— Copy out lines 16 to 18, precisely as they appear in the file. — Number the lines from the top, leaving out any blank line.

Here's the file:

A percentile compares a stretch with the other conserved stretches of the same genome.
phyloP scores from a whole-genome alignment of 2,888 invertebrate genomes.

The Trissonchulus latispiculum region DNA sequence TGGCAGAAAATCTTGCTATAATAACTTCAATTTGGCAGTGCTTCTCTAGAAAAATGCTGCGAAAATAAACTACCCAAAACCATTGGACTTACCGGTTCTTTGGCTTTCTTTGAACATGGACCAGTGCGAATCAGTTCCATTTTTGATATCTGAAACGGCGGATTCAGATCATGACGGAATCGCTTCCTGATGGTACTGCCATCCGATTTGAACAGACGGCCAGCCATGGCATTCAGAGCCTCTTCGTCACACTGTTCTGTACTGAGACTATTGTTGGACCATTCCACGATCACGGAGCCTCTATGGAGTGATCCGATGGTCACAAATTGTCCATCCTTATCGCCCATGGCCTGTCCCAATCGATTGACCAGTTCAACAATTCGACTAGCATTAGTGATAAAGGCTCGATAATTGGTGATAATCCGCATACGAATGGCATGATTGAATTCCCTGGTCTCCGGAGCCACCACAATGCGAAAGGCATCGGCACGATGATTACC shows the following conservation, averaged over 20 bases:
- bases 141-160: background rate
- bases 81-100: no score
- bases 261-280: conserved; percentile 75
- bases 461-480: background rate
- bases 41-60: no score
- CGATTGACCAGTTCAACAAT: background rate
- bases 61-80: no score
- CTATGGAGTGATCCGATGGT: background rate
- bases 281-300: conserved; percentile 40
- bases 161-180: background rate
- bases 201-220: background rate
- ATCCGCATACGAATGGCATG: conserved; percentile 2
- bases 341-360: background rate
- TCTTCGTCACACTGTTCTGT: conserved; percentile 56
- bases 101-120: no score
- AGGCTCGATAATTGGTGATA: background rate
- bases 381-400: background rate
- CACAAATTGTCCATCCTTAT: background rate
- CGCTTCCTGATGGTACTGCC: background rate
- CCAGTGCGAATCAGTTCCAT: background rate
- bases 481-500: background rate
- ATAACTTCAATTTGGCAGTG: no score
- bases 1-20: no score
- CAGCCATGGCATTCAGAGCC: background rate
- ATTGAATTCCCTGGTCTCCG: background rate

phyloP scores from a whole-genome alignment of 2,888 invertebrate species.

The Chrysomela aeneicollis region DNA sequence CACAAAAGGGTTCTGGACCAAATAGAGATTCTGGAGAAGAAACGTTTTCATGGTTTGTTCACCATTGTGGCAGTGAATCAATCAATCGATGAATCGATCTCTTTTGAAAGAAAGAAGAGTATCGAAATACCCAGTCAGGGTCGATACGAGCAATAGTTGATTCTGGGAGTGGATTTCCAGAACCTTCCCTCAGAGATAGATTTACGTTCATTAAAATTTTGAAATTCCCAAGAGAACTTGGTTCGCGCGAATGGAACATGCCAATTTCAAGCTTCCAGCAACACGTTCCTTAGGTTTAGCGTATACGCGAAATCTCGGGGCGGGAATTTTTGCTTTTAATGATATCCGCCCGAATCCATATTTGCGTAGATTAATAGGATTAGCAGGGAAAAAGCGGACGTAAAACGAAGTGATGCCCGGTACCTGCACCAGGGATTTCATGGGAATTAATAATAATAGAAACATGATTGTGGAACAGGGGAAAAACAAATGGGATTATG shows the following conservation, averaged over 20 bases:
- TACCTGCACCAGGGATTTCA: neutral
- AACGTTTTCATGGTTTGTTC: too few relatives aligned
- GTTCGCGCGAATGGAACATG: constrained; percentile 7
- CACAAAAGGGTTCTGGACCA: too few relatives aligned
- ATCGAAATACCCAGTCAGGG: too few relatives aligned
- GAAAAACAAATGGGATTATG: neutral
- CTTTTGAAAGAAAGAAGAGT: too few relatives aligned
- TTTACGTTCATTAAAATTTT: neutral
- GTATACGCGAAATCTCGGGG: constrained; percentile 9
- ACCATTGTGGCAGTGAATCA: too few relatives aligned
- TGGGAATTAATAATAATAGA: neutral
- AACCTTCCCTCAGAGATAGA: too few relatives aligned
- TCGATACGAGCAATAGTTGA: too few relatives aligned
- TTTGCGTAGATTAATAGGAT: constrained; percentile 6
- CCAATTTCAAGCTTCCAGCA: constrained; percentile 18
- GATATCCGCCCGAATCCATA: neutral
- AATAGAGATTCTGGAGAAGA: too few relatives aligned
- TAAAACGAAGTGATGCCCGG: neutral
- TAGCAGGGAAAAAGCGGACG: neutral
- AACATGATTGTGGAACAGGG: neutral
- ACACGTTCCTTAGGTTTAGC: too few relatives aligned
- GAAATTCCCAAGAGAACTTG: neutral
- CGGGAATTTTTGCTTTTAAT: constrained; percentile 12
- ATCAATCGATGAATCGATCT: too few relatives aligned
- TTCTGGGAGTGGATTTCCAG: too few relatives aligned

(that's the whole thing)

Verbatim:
- bases 341-360: background rate
- TCTTCGTCACACTGTTCTGT: conserved; percentile 56
- bases 101-120: no score